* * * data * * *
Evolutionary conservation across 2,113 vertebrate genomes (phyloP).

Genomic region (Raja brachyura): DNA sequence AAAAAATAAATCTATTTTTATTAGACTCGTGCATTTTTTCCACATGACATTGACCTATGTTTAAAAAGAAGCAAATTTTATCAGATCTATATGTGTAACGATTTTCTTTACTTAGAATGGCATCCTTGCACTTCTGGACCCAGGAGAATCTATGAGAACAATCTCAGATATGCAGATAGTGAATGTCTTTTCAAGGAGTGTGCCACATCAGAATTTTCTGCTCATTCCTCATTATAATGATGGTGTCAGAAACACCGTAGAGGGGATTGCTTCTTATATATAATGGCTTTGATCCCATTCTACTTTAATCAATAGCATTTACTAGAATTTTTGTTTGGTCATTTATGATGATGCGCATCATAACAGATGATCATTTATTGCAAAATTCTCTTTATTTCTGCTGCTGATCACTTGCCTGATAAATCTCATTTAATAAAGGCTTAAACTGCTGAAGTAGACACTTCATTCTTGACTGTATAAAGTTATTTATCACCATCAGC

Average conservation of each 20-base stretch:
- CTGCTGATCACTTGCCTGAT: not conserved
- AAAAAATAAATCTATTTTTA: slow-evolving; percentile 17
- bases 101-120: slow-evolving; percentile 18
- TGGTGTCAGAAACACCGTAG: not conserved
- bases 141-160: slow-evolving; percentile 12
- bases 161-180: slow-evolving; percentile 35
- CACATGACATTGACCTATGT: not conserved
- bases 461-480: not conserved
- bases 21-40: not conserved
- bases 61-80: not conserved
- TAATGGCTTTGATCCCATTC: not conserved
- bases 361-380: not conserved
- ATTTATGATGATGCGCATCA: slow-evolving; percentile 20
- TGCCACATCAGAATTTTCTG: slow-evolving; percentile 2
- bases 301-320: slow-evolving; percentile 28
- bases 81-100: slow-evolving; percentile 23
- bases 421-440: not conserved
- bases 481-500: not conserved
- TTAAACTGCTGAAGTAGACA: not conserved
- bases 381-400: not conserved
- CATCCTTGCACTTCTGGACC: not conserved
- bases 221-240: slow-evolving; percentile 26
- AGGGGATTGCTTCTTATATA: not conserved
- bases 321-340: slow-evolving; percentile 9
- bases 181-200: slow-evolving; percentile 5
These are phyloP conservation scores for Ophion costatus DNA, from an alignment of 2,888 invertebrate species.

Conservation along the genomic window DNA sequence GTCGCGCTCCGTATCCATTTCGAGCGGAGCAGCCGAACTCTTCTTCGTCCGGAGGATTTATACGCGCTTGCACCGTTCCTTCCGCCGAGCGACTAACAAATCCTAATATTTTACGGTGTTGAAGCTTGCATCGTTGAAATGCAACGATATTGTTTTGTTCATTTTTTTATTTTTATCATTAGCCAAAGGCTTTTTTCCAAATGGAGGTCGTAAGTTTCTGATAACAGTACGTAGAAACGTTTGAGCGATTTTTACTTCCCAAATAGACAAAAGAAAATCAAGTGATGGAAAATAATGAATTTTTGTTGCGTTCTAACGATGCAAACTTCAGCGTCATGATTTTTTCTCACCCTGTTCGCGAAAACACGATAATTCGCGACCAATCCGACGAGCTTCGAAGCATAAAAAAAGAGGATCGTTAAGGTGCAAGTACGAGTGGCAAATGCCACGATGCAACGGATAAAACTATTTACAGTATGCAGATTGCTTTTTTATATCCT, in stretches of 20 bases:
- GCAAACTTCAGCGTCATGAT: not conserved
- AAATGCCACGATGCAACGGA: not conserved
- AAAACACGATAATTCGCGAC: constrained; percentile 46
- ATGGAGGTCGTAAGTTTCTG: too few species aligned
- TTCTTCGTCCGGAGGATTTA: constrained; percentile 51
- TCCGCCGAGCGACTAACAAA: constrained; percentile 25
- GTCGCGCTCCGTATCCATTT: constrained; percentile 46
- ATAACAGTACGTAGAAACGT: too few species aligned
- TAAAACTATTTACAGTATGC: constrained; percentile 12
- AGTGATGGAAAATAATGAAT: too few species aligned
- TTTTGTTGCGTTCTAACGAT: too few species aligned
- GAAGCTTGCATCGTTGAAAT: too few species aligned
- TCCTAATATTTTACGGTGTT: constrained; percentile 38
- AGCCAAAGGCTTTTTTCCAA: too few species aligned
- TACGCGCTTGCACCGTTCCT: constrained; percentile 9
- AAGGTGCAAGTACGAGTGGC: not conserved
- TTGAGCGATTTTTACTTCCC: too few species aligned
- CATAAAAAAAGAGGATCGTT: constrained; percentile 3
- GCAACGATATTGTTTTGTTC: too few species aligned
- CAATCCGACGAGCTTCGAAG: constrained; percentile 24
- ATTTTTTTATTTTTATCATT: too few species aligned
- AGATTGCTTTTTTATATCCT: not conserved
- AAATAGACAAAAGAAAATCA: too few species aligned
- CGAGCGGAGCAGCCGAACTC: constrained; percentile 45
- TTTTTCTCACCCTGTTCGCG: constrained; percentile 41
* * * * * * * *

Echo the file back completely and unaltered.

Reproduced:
Evolutionary conservation across 2,113 vertebrate genomes (phyloP).

Genomic region (Raja brachyura): DNA sequence AAAAAATAAATCTATTTTTATTAGACTCGTGCATTTTTTCCACATGACATTGACCTATGTTTAAAAAGAAGCAAATTTTATCAGATCTATATGTGTAACGATTTTCTTTACTTAGAATGGCATCCTTGCACTTCTGGACCCAGGAGAATCTATGAGAACAATCTCAGATATGCAGATAGTGAATGTCTTTTCAAGGAGTGTGCCACATCAGAATTTTCTGCTCATTCCTCATTATAATGATGGTGTCAGAAACACCGTAGAGGGGATTGCTTCTTATATATAATGGCTTTGATCCCATTCTACTTTAATCAATAGCATTTACTAGAATTTTTGTTTGGTCATTTATGATGATGCGCATCATAACAGATGATCATTTATTGCAAAATTCTCTTTATTTCTGCTGCTGATCACTTGCCTGATAAATCTCATTTAATAAAGGCTTAAACTGCTGAAGTAGACACTTCATTCTTGACTGTATAAAGTTATTTATCACCATCAGC

Average conservation of each 20-base stretch:
- CTGCTGATCACTTGCCTGAT: not conserved
- AAAAAATAAATCTATTTTTA: slow-evolving; percentile 17
- bases 101-120: slow-evolving; percentile 18
- TGGTGTCAGAAACACCGTAG: not conserved
- bases 141-160: slow-evolving; percentile 12
- bases 161-180: slow-evolving; percentile 35
- CACATGACATTGACCTATGT: not conserved
- bases 461-480: not conserved
- bases 21-40: not conserved
- bases 61-80: not conserved
- TAATGGCTTTGATCCCATTC: not conserved
- bases 361-380: not conserved
- ATTTATGATGATGCGCATCA: slow-evolving; percentile 20
- TGCCACATCAGAATTTTCTG: slow-evolving; percentile 2
- bases 301-320: slow-evolving; percentile 28
- bases 81-100: slow-evolving; percentile 23
- bases 421-440: not conserved
- bases 481-500: not conserved
- TTAAACTGCTGAAGTAGACA: not conserved
- bases 381-400: not conserved
- CATCCTTGCACTTCTGGACC: not conserved
- bases 221-240: slow-evolving; percentile 26
- AGGGGATTGCTTCTTATATA: not conserved
- bases 321-340: slow-evolving; percentile 9
- bases 181-200: slow-evolving; percentile 5
These are phyloP conservation scores for Ophion costatus DNA, from an alignment of 2,888 invertebrate species.

Conservation along the genomic window DNA sequence GTCGCGCTCCGTATCCATTTCGAGCGGAGCAGCCGAACTCTTCTTCGTCCGGAGGATTTATACGCGCTTGCACCGTTCCTTCCGCCGAGCGACTAACAAATCCTAATATTTTACGGTGTTGAAGCTTGCATCGTTGAAATGCAACGATATTGTTTTGTTCATTTTTTTATTTTTATCATTAGCCAAAGGCTTTTTTCCAAATGGAGGTCGTAAGTTTCTGATAACAGTACGTAGAAACGTTTGAGCGATTTTTACTTCCCAAATAGACAAAAGAAAATCAAGTGATGGAAAATAATGAATTTTTGTTGCGTTCTAACGATGCAAACTTCAGCGTCATGATTTTTTCTCACCCTGTTCGCGAAAACACGATAATTCGCGACCAATCCGACGAGCTTCGAAGCATAAAAAAAGAGGATCGTTAAGGTGCAAGTACGAGTGGCAAATGCCACGATGCAACGGATAAAACTATTTACAGTATGCAGATTGCTTTTTTATATCCT, in stretches of 20 bases:
- GCAAACTTCAGCGTCATGAT: not conserved
- AAATGCCACGATGCAACGGA: not conserved
- AAAACACGATAATTCGCGAC: constrained; percentile 46
- ATGGAGGTCGTAAGTTTCTG: too few species aligned
- TTCTTCGTCCGGAGGATTTA: constrained; percentile 51
- TCCGCCGAGCGACTAACAAA: constrained; percentile 25
- GTCGCGCTCCGTATCCATTT: constrained; percentile 46
- ATAACAGTACGTAGAAACGT: too few species aligned
- TAAAACTATTTACAGTATGC: constrained; percentile 12
- AGTGATGGAAAATAATGAAT: too few species aligned
- TTTTGTTGCGTTCTAACGAT: too few species aligned
- GAAGCTTGCATCGTTGAAAT: too few species aligned
- TCCTAATATTTTACGGTGTT: constrained; percentile 38
- AGCCAAAGGCTTTTTTCCAA: too few species aligned
- TACGCGCTTGCACCGTTCCT: constrained; percentile 9
- AAGGTGCAAGTACGAGTGGC: not conserved
- TTGAGCGATTTTTACTTCCC: too few species aligned
- CATAAAAAAAGAGGATCGTT: constrained; percentile 3
- GCAACGATATTGTTTTGTTC: too few species aligned
- CAATCCGACGAGCTTCGAAG: constrained; percentile 24
- ATTTTTTTATTTTTATCATT: too few species aligned
- AGATTGCTTTTTTATATCCT: not conserved
- AAATAGACAAAAGAAAATCA: too few species aligned
- CGAGCGGAGCAGCCGAACTC: constrained; percentile 45
- TTTTTCTCACCCTGTTCGCG: constrained; percentile 41